Family holiday on Fraser Island (K’gari)

MEG LAW and her family explore the beautiful beaches, 4WD tracks and freshwater lakes on Fraser Island (K’gari) in Queensland.

As our 4WD drove off the ferry and along the wooden jetty to Kingfisher Bay on K’gari (Fraser Island), we felt our family holiday adventure had begun. The air had changed, and the mood had shifted. The kids were already eagerly searching for dingoes in the back seat, and the ‘island life’ vibes were high, with bright warm sunshine filtering through the window and the distinctive smell of fresh sea air mixed with sunscreen.

We were about to explore one of Queensland’s most iconic eco-tourism destinations, a haven packed with jaw-dropping scenery, colour, adventure, and beauty. Nervous anticipation quickly followed as we knew we had to navigate some gnarly 4WD tracks and do a few nights of bush camping whilst keeping the kids safe from dingoes.

Kingfisher Bay Resort

Next, we were greeted with lush green rainforest and a stunning collection of timber and glass villas blending seamlessly amongst the tree-covered dunes. This was our home for the next few days: Kingfisher Bay Resort, the UNESCO World Heritage-listed island’s premier eco-accommodation.

The morning was spent exploring, returning mid-afternoon to lay by the pool, order a cocktail at the Sunset Bar, go on a nature stroll, enjoy fresh seafood and our favourite pastime… watching the dingoes gather along the far end of the beach at sunset.

Best day drives around Fraser Island

Each day was a mesmerising blur of white sand, untouched wilderness, blue sky, spectacular sunsets… and pure bliss. We spent our days flying along sandy 4WD tracks, floating down creeks in rubber tyres, hiking, exploring, and swimming in aqua blue lakes, rockpools and lagoons. It was tough.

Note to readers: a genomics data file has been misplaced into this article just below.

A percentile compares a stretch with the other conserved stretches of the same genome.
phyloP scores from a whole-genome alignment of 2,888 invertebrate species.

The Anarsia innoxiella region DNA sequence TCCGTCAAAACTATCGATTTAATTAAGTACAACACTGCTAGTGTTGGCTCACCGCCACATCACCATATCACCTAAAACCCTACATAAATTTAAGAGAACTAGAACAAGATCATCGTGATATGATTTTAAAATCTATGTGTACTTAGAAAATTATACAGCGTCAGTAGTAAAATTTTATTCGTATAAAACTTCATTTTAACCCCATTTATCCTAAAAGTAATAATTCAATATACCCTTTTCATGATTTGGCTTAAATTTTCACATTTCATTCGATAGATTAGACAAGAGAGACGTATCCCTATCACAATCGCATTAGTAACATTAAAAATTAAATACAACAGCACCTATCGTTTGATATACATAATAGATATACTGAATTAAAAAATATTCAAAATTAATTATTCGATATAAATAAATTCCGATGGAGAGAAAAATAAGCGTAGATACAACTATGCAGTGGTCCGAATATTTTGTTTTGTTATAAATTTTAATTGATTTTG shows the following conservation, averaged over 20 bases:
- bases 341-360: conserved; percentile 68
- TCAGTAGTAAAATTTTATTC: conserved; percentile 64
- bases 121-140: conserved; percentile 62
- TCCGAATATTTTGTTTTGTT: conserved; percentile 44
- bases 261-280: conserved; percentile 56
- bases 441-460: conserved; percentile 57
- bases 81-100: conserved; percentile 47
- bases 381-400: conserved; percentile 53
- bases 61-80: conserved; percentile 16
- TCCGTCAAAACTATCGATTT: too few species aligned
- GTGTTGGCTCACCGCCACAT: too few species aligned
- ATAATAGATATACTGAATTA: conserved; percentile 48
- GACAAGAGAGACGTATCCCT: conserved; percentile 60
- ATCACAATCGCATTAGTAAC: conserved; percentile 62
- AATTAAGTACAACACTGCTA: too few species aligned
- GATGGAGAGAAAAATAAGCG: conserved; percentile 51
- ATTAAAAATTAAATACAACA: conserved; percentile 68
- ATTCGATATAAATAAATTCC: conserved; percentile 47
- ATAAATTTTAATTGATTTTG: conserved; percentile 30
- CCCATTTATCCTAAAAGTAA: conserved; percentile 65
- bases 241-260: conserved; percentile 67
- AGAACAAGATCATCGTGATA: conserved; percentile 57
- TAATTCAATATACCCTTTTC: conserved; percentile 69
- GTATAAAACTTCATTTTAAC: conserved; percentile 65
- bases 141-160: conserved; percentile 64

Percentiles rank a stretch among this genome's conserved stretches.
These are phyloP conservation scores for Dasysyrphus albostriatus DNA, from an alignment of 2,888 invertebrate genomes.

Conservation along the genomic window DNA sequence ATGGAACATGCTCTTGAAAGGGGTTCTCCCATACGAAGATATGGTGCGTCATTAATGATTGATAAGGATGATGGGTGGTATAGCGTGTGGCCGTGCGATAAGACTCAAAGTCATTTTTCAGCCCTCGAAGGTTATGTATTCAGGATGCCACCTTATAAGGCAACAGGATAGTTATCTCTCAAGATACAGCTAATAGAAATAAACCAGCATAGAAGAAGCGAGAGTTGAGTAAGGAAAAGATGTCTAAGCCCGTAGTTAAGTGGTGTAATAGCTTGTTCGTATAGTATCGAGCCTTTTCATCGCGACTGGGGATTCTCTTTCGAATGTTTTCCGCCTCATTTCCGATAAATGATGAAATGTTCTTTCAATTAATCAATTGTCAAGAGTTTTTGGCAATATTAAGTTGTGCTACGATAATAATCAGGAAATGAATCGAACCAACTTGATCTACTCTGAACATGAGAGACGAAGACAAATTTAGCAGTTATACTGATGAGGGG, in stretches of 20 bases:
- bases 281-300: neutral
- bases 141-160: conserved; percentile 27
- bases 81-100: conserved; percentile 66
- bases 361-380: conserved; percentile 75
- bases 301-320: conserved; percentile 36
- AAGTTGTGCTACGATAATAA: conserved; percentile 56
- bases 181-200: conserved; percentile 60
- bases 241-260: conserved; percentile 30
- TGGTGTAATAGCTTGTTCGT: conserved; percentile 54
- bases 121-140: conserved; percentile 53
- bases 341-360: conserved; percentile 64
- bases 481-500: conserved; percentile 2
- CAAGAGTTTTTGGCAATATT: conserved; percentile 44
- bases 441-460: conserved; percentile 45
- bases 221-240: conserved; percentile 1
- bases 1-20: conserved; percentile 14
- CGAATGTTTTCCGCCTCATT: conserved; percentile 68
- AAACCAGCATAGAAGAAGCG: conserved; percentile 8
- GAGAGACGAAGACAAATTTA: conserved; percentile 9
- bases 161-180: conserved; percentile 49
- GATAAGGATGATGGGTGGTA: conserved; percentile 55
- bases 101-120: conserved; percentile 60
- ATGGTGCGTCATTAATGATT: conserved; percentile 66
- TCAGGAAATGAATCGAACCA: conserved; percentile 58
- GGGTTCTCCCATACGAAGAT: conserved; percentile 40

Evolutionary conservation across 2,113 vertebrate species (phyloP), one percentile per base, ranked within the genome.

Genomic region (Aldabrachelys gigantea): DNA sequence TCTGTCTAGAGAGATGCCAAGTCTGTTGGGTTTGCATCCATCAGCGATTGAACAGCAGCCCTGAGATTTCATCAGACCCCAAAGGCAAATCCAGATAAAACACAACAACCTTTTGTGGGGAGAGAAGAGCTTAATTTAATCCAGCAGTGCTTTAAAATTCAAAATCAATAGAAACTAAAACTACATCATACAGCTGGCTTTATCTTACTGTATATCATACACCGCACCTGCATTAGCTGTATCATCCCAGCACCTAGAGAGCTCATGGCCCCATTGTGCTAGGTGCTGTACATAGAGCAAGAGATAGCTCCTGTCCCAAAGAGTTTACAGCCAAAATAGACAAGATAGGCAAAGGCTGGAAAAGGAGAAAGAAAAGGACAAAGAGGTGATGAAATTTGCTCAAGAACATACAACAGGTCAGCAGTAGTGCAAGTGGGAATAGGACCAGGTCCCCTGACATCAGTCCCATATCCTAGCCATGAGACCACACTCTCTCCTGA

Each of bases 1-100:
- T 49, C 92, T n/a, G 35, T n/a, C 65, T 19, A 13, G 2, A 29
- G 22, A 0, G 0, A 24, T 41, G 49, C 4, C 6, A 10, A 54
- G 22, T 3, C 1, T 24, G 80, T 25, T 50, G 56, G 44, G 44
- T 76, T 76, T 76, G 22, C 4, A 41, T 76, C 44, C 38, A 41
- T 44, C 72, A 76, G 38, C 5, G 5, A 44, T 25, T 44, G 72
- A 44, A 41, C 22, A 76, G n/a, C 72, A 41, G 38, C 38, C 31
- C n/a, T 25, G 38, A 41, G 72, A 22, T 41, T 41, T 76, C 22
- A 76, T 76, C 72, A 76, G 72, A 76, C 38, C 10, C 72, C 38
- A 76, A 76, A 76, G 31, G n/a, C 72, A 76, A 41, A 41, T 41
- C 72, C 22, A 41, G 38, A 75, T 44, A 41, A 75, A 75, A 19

Every morning the kids would eagerly clamber into the ole khaki 2012 Land Rover Defender, and we would make our way along the 4WD tracks to find new places. Every bump, pothole, lost mudflap, and the challenging tidal conditions brought a new sense of freedom. Using our recovery tracks and winch a few times to rescue other cars stuck in the sand, there was a strong sense of camaraderie and Aussie spirit; everyone had each other’s back.

Days rolled into each other with our heads bobbing up and down from the car vibrations, loud shrieks of laughter from the kids in the back, flying over the sand bumps holding the dashboard for dear life. The routine was simple. Find a patch of white sand beside a lagoon, pull out the awning, grab the togs and towels, sunscreen on, beach chairs out and straight in the water!

Lake McKenzie

A trip to Fraser Island isn’t complete without a visit to the famous Lake McKenzie. It does not disappoint. A short walk through the bush and you arrive at an Insta-worthy paradise of bright aqua blue tones and pristine white sand — it’s as though someone has put a high contrast filter over your eyes.

The lake sits well above the water level, which means it only holds rainwater and does not flow to the ocean. Its base is made entirely of white silica sand, making it powdery soft underfoot. Other must-dos include Lake Wabby, Wanggoolba Creek, Eli Creek and a refreshing cheeky ale at Orchid Beach Trading Post and Driftwood Bar.

Exploring Fraser Island

A trip to K’gari feels like a Robinson Crusoe adventure. Our trip was packed to the brim with reef hopping, exploring the iconic S.S. Maheno shipwreck, making sandcastles and 4WD’ing along the sandy tracks that criss-cross the island. The large island is dotted with natural wonders, including giant sand formations, crystalline lakes, 75 Mile Beach and champagne pools you can swim in, which literally feels like swimming in fresh frothy bubbles.

At the end of each day, we were rewarded with, hands down, some of the best sunsets we have witnessed across Australia as the pastel blues slowly turned to orange, pink and red hues and the dark silhouettes of dingoes gathered on the beach.

Is it the white sandy beaches of the Great Sandy Strait, the rare wildlife, or the fact that this is the world’s largest sand island that make this place unique? Or is it something to do with the fact that you can’t access the island unless you sail or fly, making it even more remote and enchanting? Is it because it is the only place in the world where rainforest grows on sand? Or perhaps it is this lethal combination of awe-inspiring wonder that makes it one of the top tourist destinations in Australia.

As published in Out & About with Kids, May 2022

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